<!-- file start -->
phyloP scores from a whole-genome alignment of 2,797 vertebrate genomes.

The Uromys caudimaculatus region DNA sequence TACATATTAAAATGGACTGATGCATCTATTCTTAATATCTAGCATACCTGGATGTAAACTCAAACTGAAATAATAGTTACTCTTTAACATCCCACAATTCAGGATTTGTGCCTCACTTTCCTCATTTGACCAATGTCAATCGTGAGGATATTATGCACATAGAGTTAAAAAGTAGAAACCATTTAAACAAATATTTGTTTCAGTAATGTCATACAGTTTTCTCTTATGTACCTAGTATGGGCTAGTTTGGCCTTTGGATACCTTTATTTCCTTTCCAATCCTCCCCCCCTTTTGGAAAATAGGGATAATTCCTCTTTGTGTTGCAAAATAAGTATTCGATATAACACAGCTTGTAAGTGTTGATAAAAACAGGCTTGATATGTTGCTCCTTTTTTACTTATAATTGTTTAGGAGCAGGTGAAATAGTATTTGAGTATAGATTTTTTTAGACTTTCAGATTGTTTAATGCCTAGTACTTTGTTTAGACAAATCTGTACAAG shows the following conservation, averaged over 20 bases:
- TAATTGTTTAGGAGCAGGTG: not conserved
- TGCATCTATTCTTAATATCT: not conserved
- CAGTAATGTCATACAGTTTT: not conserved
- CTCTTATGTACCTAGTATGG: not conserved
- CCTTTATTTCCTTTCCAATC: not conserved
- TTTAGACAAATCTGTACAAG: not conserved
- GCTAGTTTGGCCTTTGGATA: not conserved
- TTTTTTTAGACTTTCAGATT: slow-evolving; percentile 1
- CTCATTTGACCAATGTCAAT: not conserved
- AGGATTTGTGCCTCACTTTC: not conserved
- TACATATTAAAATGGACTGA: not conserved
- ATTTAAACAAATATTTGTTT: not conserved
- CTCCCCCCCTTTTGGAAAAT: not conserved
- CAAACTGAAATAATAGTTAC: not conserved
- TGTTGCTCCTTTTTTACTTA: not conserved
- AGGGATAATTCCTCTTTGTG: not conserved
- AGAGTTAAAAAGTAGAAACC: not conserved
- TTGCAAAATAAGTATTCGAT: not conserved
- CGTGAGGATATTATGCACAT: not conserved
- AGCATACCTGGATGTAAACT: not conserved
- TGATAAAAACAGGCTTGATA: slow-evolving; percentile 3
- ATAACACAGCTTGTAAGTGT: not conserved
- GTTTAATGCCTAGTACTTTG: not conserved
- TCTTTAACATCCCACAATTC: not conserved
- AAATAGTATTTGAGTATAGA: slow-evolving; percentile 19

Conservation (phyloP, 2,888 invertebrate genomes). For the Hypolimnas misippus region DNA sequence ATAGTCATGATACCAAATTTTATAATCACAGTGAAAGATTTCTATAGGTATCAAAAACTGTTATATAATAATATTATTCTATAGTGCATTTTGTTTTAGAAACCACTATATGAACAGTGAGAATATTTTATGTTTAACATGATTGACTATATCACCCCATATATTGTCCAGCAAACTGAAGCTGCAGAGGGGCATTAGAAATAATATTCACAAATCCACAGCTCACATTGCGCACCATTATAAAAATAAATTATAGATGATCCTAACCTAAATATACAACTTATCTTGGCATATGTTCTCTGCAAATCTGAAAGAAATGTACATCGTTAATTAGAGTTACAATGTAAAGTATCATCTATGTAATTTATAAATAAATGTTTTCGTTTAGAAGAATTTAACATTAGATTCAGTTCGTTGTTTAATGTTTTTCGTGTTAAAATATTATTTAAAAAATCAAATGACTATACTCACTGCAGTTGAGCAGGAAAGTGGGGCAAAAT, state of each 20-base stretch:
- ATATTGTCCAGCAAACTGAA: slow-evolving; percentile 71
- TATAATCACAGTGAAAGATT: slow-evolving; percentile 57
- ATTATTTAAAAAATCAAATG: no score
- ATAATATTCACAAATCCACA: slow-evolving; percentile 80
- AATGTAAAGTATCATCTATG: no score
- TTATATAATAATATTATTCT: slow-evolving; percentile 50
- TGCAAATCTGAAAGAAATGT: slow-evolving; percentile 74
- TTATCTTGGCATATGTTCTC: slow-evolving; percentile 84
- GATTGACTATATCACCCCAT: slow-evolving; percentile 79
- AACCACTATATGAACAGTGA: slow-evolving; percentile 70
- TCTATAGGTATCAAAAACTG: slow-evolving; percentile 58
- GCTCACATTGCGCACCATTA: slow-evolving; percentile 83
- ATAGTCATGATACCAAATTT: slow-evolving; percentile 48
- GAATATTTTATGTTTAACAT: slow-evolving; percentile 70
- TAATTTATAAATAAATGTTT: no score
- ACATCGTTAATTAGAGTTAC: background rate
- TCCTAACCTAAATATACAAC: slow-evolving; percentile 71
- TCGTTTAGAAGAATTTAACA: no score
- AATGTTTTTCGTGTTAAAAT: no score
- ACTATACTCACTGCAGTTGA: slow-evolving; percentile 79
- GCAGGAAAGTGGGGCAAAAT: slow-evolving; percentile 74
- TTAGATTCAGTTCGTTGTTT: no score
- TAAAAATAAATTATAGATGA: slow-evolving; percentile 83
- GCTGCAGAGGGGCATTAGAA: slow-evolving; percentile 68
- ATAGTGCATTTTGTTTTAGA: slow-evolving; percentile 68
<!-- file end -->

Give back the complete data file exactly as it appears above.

phyloP scores from a whole-genome alignment of 2,797 vertebrate genomes.

The Uromys caudimaculatus region DNA sequence TACATATTAAAATGGACTGATGCATCTATTCTTAATATCTAGCATACCTGGATGTAAACTCAAACTGAAATAATAGTTACTCTTTAACATCCCACAATTCAGGATTTGTGCCTCACTTTCCTCATTTGACCAATGTCAATCGTGAGGATATTATGCACATAGAGTTAAAAAGTAGAAACCATTTAAACAAATATTTGTTTCAGTAATGTCATACAGTTTTCTCTTATGTACCTAGTATGGGCTAGTTTGGCCTTTGGATACCTTTATTTCCTTTCCAATCCTCCCCCCCTTTTGGAAAATAGGGATAATTCCTCTTTGTGTTGCAAAATAAGTATTCGATATAACACAGCTTGTAAGTGTTGATAAAAACAGGCTTGATATGTTGCTCCTTTTTTACTTATAATTGTTTAGGAGCAGGTGAAATAGTATTTGAGTATAGATTTTTTTAGACTTTCAGATTGTTTAATGCCTAGTACTTTGTTTAGACAAATCTGTACAAG shows the following conservation, averaged over 20 bases:
- TAATTGTTTAGGAGCAGGTG: not conserved
- TGCATCTATTCTTAATATCT: not conserved
- CAGTAATGTCATACAGTTTT: not conserved
- CTCTTATGTACCTAGTATGG: not conserved
- CCTTTATTTCCTTTCCAATC: not conserved
- TTTAGACAAATCTGTACAAG: not conserved
- GCTAGTTTGGCCTTTGGATA: not conserved
- TTTTTTTAGACTTTCAGATT: slow-evolving; percentile 1
- CTCATTTGACCAATGTCAAT: not conserved
- AGGATTTGTGCCTCACTTTC: not conserved
- TACATATTAAAATGGACTGA: not conserved
- ATTTAAACAAATATTTGTTT: not conserved
- CTCCCCCCCTTTTGGAAAAT: not conserved
- CAAACTGAAATAATAGTTAC: not conserved
- TGTTGCTCCTTTTTTACTTA: not conserved
- AGGGATAATTCCTCTTTGTG: not conserved
- AGAGTTAAAAAGTAGAAACC: not conserved
- TTGCAAAATAAGTATTCGAT: not conserved
- CGTGAGGATATTATGCACAT: not conserved
- AGCATACCTGGATGTAAACT: not conserved
- TGATAAAAACAGGCTTGATA: slow-evolving; percentile 3
- ATAACACAGCTTGTAAGTGT: not conserved
- GTTTAATGCCTAGTACTTTG: not conserved
- TCTTTAACATCCCACAATTC: not conserved
- AAATAGTATTTGAGTATAGA: slow-evolving; percentile 19

Conservation (phyloP, 2,888 invertebrate genomes). For the Hypolimnas misippus region DNA sequence ATAGTCATGATACCAAATTTTATAATCACAGTGAAAGATTTCTATAGGTATCAAAAACTGTTATATAATAATATTATTCTATAGTGCATTTTGTTTTAGAAACCACTATATGAACAGTGAGAATATTTTATGTTTAACATGATTGACTATATCACCCCATATATTGTCCAGCAAACTGAAGCTGCAGAGGGGCATTAGAAATAATATTCACAAATCCACAGCTCACATTGCGCACCATTATAAAAATAAATTATAGATGATCCTAACCTAAATATACAACTTATCTTGGCATATGTTCTCTGCAAATCTGAAAGAAATGTACATCGTTAATTAGAGTTACAATGTAAAGTATCATCTATGTAATTTATAAATAAATGTTTTCGTTTAGAAGAATTTAACATTAGATTCAGTTCGTTGTTTAATGTTTTTCGTGTTAAAATATTATTTAAAAAATCAAATGACTATACTCACTGCAGTTGAGCAGGAAAGTGGGGCAAAAT, state of each 20-base stretch:
- ATATTGTCCAGCAAACTGAA: slow-evolving; percentile 71
- TATAATCACAGTGAAAGATT: slow-evolving; percentile 57
- ATTATTTAAAAAATCAAATG: no score
- ATAATATTCACAAATCCACA: slow-evolving; percentile 80
- AATGTAAAGTATCATCTATG: no score
- TTATATAATAATATTATTCT: slow-evolving; percentile 50
- TGCAAATCTGAAAGAAATGT: slow-evolving; percentile 74
- TTATCTTGGCATATGTTCTC: slow-evolving; percentile 84
- GATTGACTATATCACCCCAT: slow-evolving; percentile 79
- AACCACTATATGAACAGTGA: slow-evolving; percentile 70
- TCTATAGGTATCAAAAACTG: slow-evolving; percentile 58
- GCTCACATTGCGCACCATTA: slow-evolving; percentile 83
- ATAGTCATGATACCAAATTT: slow-evolving; percentile 48
- GAATATTTTATGTTTAACAT: slow-evolving; percentile 70
- TAATTTATAAATAAATGTTT: no score
- ACATCGTTAATTAGAGTTAC: background rate
- TCCTAACCTAAATATACAAC: slow-evolving; percentile 71
- TCGTTTAGAAGAATTTAACA: no score
- AATGTTTTTCGTGTTAAAAT: no score
- ACTATACTCACTGCAGTTGA: slow-evolving; percentile 79
- GCAGGAAAGTGGGGCAAAAT: slow-evolving; percentile 74
- TTAGATTCAGTTCGTTGTTT: no score
- TAAAAATAAATTATAGATGA: slow-evolving; percentile 83
- GCTGCAGAGGGGCATTAGAA: slow-evolving; percentile 68
- ATAGTGCATTTTGTTTTAGA: slow-evolving; percentile 68